There is no dialog in Reog performance, but its dances and movements can be categorized as a traditional theater. This performance has mystical elements, where in the peak performance, the dancers are often possessed by spirits.

See also: Endangered Animals in Indonesia – Sumatran Tigers

[toggle title=”8. Ramayana Ballet”]

Ramayana Ballet is an Indonesian ballet, using the story of Rama and Seeta from Ramayana epic. Ramayana Ballet combines dance and drama without any dialogue. It is often performed in the Hindu temple of Prambanan since 1961, Yogyakarta. It is also performed in Bali, with Balinese style dances and costumes.

Some people also call it Sendratari Ramayana, an abbreviation of Seni Drama dan Tari (Drama and Dance Art). In Prambanan Temple, we can watch the Ramayana Ballet every Tuesday, Thursday and Saturday.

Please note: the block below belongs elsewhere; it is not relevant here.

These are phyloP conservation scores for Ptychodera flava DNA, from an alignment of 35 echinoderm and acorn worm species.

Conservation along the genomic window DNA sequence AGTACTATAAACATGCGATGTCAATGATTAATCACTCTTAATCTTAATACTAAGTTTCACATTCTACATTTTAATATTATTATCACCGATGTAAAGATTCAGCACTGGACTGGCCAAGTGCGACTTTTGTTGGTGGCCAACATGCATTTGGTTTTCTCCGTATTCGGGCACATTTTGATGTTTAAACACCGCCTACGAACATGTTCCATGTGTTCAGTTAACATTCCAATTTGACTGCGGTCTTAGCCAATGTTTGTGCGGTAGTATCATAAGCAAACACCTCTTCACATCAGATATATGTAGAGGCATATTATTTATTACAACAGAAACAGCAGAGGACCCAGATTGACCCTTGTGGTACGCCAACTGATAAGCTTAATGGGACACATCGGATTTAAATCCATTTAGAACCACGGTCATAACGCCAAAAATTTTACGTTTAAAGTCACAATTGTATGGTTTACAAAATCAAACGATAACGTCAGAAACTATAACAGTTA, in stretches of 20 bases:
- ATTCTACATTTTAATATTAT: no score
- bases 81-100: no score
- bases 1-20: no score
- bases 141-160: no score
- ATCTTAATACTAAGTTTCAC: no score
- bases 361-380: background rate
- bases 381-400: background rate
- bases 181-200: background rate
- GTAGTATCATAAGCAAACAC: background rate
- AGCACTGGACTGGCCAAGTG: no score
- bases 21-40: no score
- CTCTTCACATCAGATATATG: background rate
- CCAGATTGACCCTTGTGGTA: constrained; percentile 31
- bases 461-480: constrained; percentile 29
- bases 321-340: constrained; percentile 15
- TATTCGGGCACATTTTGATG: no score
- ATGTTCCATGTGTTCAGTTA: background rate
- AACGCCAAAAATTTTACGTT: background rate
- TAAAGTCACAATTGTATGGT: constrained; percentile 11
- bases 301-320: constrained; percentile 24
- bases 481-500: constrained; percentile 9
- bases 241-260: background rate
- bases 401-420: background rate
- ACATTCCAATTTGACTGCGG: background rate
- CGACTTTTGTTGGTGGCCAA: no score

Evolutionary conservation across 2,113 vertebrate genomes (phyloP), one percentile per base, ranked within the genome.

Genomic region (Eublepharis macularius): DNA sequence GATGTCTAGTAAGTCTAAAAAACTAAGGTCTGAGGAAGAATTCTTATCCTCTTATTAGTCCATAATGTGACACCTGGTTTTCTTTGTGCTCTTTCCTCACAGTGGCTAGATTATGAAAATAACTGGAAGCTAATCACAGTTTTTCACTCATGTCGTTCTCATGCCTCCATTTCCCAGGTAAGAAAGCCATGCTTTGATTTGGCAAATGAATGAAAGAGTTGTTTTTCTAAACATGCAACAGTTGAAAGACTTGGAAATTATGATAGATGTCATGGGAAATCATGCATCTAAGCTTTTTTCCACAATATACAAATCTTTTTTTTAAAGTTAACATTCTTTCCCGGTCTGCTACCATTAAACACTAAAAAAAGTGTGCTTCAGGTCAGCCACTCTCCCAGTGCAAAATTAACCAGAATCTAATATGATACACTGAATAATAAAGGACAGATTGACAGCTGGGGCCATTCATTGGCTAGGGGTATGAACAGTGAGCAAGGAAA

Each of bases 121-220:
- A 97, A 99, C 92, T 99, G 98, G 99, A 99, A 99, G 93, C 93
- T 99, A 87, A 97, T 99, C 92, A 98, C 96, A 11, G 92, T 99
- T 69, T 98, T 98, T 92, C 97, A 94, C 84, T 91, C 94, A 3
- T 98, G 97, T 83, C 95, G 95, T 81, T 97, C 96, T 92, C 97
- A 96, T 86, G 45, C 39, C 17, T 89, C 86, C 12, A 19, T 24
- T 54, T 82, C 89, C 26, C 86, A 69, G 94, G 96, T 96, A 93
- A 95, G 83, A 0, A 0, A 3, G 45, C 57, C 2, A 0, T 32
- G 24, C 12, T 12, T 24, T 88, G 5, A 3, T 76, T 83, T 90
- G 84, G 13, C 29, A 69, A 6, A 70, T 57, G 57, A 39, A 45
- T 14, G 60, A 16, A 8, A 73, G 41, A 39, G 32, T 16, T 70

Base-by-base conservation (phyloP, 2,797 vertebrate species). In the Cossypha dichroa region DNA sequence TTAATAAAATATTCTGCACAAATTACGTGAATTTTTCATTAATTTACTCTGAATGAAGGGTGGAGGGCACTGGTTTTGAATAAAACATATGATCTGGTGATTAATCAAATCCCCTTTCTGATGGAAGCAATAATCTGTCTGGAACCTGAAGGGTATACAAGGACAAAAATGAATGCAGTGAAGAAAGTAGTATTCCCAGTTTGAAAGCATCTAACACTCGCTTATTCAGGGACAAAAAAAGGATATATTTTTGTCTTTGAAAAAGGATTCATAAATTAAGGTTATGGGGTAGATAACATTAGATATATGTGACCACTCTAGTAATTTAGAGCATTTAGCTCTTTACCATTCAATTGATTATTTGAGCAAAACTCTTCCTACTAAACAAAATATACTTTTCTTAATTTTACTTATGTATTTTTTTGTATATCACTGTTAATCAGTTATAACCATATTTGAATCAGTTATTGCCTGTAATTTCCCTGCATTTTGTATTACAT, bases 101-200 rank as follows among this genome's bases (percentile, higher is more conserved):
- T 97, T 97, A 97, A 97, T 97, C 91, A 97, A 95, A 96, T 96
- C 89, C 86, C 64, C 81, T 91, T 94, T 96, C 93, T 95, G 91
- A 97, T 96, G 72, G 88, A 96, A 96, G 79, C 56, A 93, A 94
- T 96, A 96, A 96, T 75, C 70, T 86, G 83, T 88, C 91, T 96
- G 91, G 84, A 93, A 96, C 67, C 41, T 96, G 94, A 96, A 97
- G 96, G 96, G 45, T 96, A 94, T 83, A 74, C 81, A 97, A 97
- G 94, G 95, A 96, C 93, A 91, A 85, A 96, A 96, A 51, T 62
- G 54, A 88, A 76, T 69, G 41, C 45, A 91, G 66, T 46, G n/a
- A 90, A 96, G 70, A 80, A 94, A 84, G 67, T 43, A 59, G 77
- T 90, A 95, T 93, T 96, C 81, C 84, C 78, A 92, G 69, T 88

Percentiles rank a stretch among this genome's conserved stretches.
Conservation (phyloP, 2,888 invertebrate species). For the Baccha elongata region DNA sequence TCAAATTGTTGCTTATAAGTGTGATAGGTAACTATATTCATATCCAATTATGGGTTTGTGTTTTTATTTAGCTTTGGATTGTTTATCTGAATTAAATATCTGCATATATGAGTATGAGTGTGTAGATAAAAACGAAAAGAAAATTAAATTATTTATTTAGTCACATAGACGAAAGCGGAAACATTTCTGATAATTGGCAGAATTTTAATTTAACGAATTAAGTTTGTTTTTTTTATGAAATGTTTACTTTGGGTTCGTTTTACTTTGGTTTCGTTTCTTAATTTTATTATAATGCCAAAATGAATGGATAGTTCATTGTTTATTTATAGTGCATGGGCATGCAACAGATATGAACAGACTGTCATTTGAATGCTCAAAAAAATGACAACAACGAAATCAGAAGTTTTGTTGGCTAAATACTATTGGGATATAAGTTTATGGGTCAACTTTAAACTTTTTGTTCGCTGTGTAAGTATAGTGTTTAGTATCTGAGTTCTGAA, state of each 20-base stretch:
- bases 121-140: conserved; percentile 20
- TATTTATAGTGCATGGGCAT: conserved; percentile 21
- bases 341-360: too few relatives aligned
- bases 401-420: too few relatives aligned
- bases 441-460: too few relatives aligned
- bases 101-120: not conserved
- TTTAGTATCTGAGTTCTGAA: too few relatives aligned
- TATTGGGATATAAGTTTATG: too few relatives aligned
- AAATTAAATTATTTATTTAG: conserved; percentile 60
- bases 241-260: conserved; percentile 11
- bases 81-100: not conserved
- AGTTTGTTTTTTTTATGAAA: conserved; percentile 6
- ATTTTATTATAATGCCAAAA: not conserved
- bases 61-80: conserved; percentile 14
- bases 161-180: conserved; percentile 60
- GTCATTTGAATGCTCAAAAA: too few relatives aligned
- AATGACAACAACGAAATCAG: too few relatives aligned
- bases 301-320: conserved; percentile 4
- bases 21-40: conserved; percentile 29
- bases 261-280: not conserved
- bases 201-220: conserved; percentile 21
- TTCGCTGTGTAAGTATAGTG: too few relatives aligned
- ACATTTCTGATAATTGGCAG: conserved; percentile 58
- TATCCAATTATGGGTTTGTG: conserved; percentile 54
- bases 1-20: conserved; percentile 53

See also: Indonesia Religion – Indonesia Military Power

[toggle title=”9. Mendu”]

Mendu is a traditional theater from Riau archipelago. The story is about God Mendu of Natuna. The story is usually performed in 7 episodes. Just like Lenong, the stories have no script, so the performers have to memorize the outlines of the stories.

The music is typical Malay traditional music, with Gong, Gendang (hand-played drums), Beduk (big Gendang), Tins, and Violins.

See also: Bird of Paradise – Luwak Coffee

[toggle title=”10. Sanghyang Performance”]

Sanghyang is a traditional sacred theater from Bali. It is a dance without dialogue. It involves mystical elements, calling spirits to posses the performers. It is a mix between animism and Hinduism, often performed in Pura, the Balinese temples. The dancers are pre-pubescent girls.

[toggle title=”11. Calonang Dance “]